13 Aug 2021 · 2 min read

Argentina’s President Calls Crypto a ‘Hard Currency’ that Can Fight Inflation

Alberto Fernández, the President of Argentina, has made some remarkably bullish comments about crypto, noting that tokens may have the power to fight inflation and operate as “hard currency, somewhat” – although he sought to temper his musings by adding the caveat that he is not particularly well-versed in the world of decentralized digital assets.

Alberto Fernández. Source: A video screenshot, Youtube/Filo News

The comments came during an extended video interview aired on the Caja Negra YouTube page operated by Filo News, and saw Fernández claim that crypto had the potential to “nullify inflation.” The latter has been an inflammatory subject in Argentina in recent years, where hyperinflation has dogged the economy, dragging the nation into a financial quagmire.

However, it appears that Fernández or his representatives were more than happy to talk crypto – and sought to stoke debate further by posting crypto-related excerpts from the interview on the President’s official Twitter account.

Fernández shared the following comment he had made in the video on the social media platform:

“The conversation about the operation of cryptocurrencies is a global one. And I must confess that it is a matter that needs to be treated with care. In my case, [it is somewhat] unknown. But there’s no denying it, perhaps it’s a good way.”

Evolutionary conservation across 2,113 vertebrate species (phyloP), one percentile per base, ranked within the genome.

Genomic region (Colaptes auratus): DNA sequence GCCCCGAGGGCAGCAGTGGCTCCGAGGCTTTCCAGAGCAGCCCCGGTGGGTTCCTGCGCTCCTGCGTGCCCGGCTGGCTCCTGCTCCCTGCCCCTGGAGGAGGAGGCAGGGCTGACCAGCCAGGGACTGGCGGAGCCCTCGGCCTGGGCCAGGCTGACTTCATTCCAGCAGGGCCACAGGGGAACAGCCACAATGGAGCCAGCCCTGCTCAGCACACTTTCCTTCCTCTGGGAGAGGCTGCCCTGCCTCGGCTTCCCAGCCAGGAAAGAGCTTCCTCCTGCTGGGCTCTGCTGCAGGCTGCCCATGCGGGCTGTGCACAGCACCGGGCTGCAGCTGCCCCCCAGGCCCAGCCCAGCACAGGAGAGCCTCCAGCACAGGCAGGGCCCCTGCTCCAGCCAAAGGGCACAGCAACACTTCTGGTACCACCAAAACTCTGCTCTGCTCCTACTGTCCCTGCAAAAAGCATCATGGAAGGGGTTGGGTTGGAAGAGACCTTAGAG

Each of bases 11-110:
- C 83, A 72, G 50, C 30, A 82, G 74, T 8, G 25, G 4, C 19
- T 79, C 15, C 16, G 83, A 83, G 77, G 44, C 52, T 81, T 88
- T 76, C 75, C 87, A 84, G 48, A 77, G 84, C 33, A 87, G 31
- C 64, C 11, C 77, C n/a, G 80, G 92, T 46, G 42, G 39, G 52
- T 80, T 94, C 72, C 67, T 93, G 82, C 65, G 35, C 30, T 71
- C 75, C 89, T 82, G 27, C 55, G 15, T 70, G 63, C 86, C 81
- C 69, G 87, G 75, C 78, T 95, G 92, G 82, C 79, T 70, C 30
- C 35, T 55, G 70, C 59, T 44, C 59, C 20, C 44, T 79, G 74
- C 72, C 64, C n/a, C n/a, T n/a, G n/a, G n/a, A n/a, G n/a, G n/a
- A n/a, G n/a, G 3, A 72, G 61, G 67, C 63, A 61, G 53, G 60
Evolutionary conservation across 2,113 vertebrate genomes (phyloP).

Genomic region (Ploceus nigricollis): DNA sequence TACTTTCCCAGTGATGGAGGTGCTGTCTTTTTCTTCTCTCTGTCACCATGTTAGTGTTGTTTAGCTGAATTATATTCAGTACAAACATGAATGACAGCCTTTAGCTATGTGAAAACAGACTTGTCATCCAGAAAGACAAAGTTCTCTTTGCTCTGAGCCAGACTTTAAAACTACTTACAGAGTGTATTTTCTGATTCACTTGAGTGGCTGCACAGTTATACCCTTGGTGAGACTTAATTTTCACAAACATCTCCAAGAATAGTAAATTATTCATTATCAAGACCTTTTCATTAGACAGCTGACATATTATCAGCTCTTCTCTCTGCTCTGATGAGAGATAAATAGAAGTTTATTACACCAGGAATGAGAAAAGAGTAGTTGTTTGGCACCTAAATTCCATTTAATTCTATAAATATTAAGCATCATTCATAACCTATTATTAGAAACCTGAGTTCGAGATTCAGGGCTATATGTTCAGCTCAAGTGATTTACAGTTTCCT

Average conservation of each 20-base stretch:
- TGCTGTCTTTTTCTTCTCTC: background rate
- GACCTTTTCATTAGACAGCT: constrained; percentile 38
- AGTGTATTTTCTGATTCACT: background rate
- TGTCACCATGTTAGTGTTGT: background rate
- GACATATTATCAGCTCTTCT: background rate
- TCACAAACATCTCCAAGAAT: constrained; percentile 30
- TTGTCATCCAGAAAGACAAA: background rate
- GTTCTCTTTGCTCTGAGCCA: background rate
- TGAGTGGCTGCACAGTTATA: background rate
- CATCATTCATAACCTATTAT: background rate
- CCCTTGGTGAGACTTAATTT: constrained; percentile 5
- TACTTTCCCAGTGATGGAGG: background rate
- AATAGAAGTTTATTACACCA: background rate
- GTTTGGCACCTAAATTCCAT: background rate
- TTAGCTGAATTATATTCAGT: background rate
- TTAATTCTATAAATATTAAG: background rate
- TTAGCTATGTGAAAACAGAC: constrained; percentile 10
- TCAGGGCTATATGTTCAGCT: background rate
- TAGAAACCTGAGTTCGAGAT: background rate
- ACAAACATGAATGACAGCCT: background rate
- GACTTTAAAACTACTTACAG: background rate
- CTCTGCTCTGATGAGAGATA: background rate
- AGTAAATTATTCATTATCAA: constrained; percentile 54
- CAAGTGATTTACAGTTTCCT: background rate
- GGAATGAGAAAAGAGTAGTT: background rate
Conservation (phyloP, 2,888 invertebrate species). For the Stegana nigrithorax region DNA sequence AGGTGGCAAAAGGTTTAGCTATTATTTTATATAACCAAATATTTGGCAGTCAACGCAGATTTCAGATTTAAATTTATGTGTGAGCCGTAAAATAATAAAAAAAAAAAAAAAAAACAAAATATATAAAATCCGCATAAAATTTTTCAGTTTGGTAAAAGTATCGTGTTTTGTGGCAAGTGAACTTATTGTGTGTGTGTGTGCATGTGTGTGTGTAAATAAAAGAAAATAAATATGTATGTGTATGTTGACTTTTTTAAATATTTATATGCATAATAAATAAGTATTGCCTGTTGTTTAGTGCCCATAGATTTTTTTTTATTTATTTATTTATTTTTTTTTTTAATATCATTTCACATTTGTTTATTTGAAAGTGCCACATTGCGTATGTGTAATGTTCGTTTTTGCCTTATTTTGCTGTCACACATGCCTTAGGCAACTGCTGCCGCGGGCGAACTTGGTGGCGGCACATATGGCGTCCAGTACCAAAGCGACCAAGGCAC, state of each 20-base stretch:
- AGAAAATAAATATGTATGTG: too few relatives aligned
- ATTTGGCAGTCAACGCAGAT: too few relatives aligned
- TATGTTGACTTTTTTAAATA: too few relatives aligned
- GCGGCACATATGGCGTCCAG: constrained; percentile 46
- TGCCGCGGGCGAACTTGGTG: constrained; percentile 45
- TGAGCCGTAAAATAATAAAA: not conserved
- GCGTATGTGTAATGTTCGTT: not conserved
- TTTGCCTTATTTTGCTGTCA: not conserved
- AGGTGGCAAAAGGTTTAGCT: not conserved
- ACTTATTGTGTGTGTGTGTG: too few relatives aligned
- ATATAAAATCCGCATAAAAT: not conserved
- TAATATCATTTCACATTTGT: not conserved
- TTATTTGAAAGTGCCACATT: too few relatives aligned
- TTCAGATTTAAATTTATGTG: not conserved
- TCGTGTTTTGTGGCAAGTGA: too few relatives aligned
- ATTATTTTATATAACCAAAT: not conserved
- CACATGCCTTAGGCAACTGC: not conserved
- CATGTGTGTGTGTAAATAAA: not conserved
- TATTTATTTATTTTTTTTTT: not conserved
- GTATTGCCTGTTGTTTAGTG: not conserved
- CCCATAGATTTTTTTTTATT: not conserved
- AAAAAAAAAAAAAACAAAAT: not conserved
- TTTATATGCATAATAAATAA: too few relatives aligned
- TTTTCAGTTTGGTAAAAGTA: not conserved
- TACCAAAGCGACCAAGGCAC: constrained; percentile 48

During the video, he spoke more about crypto, stating that the sector’s advance was now “irreversible.”

However, he repeatedly sought to underline the fact that crypto adoption-related matters needed to be treated with “care” and “caution” – and confessed that “in my case,” much about the world of crypto was “unknown.”

When pressed on the matter, the President stated:

“The advantage of cryptocurrencies is that the inflationary effect is largely canceled out.”

He added notes of caution, too, remarking that “It’s also true that [crypto] creates insecurity, because there have already been [instances of] fakes and [illicit usage].”

But the message was still largely positive, as Fernández remarked:

“Even though things are mixed up when it comes to the microeconomic, technological, the transparent and the non-transparent, […] it's probably a good way.”

He also reiterated that he had the “sense that somehow” it could “contain” the power to fight “inflationary” forces due to its ability to function “somewhat” as a “hard currency” – and explained that some form of qualified crypto-related progress was likely “worth the risk.”

The President did not expand any further on the matter, but did also mention the fact that fintech-related laws were currently being considered as Buenos Aires is planning to regulate the crypto and blockchain sectors.

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